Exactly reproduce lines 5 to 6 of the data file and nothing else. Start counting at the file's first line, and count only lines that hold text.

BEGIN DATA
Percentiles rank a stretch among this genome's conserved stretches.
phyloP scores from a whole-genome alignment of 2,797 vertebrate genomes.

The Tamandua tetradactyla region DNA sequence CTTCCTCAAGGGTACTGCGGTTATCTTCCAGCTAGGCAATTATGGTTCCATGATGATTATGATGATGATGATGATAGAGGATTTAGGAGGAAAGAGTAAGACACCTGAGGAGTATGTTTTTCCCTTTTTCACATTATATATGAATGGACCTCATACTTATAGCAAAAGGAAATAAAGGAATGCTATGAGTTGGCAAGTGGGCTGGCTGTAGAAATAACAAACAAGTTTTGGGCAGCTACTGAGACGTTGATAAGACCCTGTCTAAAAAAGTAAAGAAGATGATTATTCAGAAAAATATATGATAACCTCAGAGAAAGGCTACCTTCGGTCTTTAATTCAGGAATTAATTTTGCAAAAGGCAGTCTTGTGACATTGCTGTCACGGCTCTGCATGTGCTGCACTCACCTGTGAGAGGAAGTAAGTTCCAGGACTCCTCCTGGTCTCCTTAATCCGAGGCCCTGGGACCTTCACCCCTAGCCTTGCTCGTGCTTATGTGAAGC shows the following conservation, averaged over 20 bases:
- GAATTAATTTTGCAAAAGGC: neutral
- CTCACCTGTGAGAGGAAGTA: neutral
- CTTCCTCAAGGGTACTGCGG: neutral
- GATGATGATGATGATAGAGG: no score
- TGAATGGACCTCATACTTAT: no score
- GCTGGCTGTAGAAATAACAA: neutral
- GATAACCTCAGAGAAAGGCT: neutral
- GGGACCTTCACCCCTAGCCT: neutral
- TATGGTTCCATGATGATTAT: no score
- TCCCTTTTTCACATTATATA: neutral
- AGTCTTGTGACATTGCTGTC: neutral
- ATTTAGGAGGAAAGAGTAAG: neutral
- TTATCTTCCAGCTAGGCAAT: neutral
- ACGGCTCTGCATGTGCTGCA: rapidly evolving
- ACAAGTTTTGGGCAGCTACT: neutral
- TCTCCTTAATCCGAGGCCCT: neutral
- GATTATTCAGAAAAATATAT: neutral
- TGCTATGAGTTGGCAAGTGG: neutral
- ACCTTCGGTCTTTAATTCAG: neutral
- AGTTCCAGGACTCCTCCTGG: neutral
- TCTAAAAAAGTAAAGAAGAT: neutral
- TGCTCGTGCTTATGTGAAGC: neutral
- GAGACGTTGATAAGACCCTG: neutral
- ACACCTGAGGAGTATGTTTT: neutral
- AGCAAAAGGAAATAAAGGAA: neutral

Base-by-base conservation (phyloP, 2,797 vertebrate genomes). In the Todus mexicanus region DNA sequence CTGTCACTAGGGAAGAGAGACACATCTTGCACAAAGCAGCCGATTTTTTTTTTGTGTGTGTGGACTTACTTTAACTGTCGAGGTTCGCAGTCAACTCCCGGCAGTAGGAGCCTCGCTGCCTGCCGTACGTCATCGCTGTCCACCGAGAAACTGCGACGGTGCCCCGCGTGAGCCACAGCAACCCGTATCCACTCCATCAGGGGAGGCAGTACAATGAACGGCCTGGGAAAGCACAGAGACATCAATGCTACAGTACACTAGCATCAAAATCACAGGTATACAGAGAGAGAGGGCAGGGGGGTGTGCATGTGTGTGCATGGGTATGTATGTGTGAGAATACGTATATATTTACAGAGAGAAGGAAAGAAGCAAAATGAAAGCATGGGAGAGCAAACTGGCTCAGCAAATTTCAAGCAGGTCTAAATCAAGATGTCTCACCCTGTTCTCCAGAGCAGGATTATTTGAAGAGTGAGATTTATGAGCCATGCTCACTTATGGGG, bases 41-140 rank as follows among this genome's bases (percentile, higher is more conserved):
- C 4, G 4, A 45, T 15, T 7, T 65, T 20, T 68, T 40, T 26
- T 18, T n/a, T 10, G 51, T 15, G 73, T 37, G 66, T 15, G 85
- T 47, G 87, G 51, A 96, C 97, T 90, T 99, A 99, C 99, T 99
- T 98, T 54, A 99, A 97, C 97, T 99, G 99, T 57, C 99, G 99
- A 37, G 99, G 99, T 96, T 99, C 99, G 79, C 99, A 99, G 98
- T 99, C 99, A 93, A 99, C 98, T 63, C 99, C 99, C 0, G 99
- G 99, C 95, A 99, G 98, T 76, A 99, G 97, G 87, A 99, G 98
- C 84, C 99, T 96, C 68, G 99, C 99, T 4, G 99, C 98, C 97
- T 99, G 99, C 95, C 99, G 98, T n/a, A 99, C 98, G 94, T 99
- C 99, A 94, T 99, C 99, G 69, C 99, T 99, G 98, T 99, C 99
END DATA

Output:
- CTCACCTGTGAGAGGAAGTA: neutral
- CTTCCTCAAGGGTACTGCGG: neutral